What if a small claims suit is simply outrageous?

UPDATED: Sep 30, 2022

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What if a small claims suit is simply outrageous?

I sold 2 PCs to a client. Price was 125 each. They were sold as is,
they were both sold running and usable. Because it was a client and not
just a typical buyer I offered to transfer data from their old PCs to
the new. I spent 8 hours but had to schedule another time to complete
the process. Finding a mutually agreeable time became difficult. Now the
client is suing me for 1500.00 in small claims court. Should I seek a
dismissal or attempt to have mediation?

Asked on October 2, 2016 under Business Law, California


SJZ, Member, New York Bar / FreeAdvice Contributing Attorney

Answered 6 years ago | Contributor

You can seek dismissal, but in small claims court, must generally do so the day of the trial (there is no motion practice in small claims court): you can make a motion in front of the judge for dismissal on the grounds that they have not stated a legally recoginzable claim (that is alleged an injury for which you are legally responsible). And you will have a chance to mediate--small claims courts have the parties attempt to mediate the claim in court, before it goes to trial, and at that time, you can state your reasons for believing there is no legally valid claim: the mediator may agree, and may help the other side see that they should volutarily drop or dismiss the claim.
However, bear in mind that it is possible that they can show that there IS a valid claim: if you promised to migrate the data as part of the offer inducing them to buy from you and you have not done so, they may be able to state a claim against you for breach of contract (violation of the agreement, even if only an oral one, between the two of you as to what you'd provide) and/or fraud (lying about what you could or would do in order to get them to buy). The $1,500 claim is likely excessive unless they can show that they suffered a $1,500 loss causally linked to your actions--e.g. they had pay $1,500 for hardware, software, and/or tech support to get up and running with their computer(s) because you did not do what you promised--but even if the amount is excessive, that does not mean that the claim is not valid; it may just mean that the can't get as much money as they'd like in the lawsuit (e.g. they might only get $250, or the price back for the computers).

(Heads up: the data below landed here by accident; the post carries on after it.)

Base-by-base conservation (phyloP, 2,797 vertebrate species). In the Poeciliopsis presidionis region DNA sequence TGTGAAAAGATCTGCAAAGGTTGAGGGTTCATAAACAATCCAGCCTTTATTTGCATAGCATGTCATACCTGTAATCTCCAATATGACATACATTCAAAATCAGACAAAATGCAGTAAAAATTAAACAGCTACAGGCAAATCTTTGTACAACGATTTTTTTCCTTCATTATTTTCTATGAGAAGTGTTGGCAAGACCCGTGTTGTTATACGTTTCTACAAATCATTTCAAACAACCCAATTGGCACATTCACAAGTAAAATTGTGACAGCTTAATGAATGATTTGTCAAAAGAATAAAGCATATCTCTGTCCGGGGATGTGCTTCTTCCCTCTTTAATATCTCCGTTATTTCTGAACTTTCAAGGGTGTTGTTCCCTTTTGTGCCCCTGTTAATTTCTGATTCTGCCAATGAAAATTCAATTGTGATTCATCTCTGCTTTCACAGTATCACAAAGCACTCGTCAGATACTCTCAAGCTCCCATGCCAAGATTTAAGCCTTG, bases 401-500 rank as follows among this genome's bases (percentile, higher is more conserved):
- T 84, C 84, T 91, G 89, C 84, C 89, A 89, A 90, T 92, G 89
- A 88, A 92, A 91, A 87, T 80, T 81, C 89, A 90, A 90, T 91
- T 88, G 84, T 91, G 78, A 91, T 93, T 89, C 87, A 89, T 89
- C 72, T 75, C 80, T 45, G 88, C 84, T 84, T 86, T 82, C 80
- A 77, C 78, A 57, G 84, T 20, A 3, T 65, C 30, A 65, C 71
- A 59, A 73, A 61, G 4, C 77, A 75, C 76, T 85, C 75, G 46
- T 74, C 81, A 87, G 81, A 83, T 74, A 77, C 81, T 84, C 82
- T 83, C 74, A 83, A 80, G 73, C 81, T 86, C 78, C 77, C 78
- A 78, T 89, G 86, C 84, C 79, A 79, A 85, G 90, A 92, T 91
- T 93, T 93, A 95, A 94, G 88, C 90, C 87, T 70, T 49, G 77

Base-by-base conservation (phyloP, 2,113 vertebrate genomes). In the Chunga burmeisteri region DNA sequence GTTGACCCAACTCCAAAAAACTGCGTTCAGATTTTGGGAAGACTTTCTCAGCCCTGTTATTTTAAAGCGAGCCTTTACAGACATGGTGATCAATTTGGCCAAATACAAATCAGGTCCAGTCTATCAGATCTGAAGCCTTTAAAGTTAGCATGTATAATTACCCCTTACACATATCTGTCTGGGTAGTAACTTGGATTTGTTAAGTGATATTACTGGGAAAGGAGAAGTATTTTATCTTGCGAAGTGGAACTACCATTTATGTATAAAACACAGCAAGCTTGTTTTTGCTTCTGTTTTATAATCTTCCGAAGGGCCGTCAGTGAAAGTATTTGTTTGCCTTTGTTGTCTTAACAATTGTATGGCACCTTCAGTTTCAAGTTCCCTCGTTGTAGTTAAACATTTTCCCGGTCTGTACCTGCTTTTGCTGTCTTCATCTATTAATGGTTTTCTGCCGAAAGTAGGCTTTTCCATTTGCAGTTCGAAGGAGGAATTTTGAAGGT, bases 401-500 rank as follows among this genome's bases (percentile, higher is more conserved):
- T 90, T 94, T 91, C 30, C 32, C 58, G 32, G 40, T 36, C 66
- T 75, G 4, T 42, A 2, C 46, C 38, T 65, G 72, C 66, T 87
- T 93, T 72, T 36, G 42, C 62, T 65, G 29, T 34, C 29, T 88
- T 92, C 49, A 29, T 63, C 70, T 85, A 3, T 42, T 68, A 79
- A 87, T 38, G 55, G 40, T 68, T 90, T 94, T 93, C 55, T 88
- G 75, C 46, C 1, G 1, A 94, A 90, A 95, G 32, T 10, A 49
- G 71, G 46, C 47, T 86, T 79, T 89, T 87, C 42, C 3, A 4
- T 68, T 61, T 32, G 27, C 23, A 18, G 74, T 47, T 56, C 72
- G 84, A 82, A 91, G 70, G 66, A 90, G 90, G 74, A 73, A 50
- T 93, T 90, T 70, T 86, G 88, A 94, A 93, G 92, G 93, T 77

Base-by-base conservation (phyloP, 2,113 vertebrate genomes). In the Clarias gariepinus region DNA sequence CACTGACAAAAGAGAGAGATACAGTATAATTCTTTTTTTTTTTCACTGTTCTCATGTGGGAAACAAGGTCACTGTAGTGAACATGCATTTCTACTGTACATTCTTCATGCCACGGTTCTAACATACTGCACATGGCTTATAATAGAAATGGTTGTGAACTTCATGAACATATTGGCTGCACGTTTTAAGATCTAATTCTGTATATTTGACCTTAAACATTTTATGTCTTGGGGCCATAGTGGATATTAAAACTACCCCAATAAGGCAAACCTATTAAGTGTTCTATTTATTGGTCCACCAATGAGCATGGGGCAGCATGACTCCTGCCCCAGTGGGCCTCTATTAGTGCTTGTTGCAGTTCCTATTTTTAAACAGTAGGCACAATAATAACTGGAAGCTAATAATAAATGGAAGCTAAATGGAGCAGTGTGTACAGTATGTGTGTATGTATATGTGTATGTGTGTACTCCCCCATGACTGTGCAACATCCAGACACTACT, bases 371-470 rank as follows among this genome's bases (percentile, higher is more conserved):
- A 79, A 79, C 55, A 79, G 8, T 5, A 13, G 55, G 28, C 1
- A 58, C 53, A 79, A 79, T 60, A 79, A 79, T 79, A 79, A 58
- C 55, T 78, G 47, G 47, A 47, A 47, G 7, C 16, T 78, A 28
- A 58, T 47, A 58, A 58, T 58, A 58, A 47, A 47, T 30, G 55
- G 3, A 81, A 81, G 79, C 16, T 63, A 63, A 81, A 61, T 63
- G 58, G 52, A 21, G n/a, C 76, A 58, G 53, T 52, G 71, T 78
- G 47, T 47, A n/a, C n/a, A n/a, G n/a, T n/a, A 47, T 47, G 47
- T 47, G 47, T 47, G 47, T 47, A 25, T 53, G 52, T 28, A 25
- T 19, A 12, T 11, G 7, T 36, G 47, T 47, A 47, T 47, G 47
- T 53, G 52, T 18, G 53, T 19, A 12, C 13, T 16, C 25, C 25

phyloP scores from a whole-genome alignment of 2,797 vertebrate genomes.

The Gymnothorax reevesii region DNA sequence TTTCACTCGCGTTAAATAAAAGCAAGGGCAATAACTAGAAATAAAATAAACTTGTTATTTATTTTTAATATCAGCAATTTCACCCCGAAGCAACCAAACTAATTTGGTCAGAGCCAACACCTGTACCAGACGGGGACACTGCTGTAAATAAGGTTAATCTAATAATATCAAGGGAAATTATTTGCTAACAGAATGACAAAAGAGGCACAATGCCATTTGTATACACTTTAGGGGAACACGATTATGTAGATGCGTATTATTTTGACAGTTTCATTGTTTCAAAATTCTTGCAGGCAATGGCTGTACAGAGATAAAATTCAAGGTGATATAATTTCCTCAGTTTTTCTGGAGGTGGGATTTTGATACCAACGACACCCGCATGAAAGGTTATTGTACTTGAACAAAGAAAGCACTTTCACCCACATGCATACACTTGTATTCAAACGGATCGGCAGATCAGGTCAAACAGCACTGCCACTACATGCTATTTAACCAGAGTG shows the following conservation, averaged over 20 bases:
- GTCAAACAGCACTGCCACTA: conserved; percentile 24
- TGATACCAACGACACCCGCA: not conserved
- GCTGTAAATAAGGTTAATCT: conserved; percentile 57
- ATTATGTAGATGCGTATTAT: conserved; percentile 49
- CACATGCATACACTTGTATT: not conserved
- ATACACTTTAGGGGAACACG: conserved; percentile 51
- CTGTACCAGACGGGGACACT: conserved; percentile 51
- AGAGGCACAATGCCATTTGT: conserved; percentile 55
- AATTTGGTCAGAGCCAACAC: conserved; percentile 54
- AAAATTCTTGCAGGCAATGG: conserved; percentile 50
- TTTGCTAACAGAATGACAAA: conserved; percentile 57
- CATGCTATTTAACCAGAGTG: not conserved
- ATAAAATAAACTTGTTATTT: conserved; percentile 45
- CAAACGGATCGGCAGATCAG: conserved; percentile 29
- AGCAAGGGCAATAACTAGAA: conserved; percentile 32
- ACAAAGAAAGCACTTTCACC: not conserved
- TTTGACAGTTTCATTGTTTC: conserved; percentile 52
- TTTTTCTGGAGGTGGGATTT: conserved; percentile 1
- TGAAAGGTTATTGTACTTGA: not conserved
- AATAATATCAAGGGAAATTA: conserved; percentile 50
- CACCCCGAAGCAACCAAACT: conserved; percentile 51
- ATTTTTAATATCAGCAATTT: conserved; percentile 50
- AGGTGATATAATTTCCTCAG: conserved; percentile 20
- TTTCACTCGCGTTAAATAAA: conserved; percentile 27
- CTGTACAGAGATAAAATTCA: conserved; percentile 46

IMPORTANT NOTICE: The Answer(s) provided above are for general information only. The attorney providing the answer was not serving as the attorney for the person submitting the question or in any attorney-client relationship with such person. Laws may vary from state to state, and sometimes change. Tiny variations in the facts, or a fact not set forth in a question, often can change a legal outcome or an attorney's conclusion. Although AttorneyPages.com has verified the attorney was admitted to practice law in at least one jurisdiction, he or she may not be authorized to practice law in the jurisdiction referred to in the question, nor is he or she necessarily experienced in the area of the law involved. Unlike the information in the Answer(s) above, upon which you should NOT rely, for personal advice you can rely upon we suggest you retain an attorney to represent you.

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